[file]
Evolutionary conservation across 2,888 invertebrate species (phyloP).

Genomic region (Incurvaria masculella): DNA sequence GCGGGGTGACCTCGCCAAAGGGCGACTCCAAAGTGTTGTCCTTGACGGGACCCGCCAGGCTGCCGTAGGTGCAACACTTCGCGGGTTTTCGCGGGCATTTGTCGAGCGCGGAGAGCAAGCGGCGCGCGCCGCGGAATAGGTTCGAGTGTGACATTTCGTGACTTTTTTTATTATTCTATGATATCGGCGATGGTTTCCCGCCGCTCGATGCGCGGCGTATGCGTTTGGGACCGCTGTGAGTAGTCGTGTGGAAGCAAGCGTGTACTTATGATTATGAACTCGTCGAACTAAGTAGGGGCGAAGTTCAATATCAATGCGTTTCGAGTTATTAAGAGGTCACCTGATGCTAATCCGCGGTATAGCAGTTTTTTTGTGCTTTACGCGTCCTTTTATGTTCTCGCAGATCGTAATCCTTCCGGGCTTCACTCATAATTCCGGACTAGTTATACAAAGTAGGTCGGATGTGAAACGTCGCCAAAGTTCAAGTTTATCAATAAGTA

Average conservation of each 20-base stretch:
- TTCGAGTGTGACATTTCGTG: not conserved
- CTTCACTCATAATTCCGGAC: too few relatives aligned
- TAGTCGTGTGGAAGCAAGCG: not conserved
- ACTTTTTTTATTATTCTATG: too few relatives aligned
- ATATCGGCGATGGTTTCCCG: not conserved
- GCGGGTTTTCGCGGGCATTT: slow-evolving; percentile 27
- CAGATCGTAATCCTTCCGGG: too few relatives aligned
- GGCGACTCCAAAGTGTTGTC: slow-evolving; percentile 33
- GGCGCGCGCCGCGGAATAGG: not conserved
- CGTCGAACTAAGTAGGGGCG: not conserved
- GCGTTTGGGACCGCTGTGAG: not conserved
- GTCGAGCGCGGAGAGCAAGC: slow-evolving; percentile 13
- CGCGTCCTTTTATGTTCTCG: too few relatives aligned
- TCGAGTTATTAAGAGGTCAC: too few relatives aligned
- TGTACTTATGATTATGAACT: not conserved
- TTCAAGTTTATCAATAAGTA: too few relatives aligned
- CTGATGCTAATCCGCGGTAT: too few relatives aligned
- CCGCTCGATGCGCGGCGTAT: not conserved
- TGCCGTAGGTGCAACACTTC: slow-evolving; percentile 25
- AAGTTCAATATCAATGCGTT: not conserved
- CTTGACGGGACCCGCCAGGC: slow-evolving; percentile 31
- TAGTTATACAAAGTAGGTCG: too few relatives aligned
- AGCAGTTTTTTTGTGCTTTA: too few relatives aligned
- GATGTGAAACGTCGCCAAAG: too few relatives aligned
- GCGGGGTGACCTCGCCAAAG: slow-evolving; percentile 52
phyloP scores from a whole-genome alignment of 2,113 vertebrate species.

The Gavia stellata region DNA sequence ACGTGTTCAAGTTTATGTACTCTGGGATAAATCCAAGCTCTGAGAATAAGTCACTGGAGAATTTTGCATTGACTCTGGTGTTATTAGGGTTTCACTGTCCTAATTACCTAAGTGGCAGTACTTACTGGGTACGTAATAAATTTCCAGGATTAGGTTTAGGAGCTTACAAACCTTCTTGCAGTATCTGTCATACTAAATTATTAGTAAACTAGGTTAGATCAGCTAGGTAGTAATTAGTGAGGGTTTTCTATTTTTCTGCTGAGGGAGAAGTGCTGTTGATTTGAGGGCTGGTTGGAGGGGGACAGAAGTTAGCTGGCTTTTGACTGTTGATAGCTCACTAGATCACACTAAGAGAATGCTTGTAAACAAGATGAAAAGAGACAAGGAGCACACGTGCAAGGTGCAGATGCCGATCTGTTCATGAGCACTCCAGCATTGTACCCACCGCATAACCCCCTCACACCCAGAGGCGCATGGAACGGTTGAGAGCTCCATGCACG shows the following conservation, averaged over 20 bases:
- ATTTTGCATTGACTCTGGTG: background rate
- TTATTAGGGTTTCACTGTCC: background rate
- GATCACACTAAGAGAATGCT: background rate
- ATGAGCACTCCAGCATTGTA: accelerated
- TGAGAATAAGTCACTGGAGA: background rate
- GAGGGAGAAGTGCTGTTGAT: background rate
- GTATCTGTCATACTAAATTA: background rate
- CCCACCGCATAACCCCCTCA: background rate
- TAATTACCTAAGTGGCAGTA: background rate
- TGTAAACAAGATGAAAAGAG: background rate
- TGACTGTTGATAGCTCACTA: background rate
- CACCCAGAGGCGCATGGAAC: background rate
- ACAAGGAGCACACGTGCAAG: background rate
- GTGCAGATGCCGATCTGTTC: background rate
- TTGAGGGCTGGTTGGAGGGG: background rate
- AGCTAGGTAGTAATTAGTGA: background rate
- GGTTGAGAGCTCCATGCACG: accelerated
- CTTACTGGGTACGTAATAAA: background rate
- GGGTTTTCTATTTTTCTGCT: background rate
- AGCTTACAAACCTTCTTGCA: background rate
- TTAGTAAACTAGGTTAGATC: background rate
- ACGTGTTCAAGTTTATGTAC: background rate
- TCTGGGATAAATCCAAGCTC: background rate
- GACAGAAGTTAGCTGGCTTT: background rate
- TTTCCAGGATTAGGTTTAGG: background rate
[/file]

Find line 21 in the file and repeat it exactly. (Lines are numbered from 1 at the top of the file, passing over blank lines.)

- CCGCTCGATGCGCGGCGTAT: not conserved